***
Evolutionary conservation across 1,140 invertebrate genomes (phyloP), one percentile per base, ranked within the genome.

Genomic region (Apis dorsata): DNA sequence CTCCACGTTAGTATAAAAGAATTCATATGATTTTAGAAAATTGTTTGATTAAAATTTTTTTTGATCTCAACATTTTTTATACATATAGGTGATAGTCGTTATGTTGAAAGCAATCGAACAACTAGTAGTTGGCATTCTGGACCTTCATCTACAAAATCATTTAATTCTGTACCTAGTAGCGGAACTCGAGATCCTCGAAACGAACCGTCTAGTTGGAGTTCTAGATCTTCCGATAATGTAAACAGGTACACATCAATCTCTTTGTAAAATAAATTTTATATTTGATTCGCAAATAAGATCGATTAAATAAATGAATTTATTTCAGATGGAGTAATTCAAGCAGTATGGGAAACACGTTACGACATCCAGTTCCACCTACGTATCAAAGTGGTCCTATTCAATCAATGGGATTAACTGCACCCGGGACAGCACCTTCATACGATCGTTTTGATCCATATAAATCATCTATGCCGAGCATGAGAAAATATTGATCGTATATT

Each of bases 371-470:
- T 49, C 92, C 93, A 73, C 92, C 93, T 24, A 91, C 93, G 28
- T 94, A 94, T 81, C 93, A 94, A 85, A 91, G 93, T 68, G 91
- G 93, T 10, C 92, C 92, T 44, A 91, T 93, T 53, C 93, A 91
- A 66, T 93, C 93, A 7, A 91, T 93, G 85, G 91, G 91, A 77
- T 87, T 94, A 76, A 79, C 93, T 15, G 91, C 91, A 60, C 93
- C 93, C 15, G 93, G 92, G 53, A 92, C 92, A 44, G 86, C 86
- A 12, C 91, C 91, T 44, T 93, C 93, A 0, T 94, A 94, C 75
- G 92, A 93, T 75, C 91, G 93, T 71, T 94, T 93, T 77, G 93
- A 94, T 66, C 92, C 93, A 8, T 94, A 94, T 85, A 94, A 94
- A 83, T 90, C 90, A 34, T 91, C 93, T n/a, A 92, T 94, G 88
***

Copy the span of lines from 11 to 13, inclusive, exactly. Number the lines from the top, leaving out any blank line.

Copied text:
- G 92, A 93, T 75, C 91, G 93, T 71, T 94, T 93, T 77, G 93
- A 94, T 66, C 92, C 93, A 8, T 94, A 94, T 85, A 94, A 94
- A 83, T 90, C 90, A 34, T 91, C 93, T n/a, A 92, T 94, G 88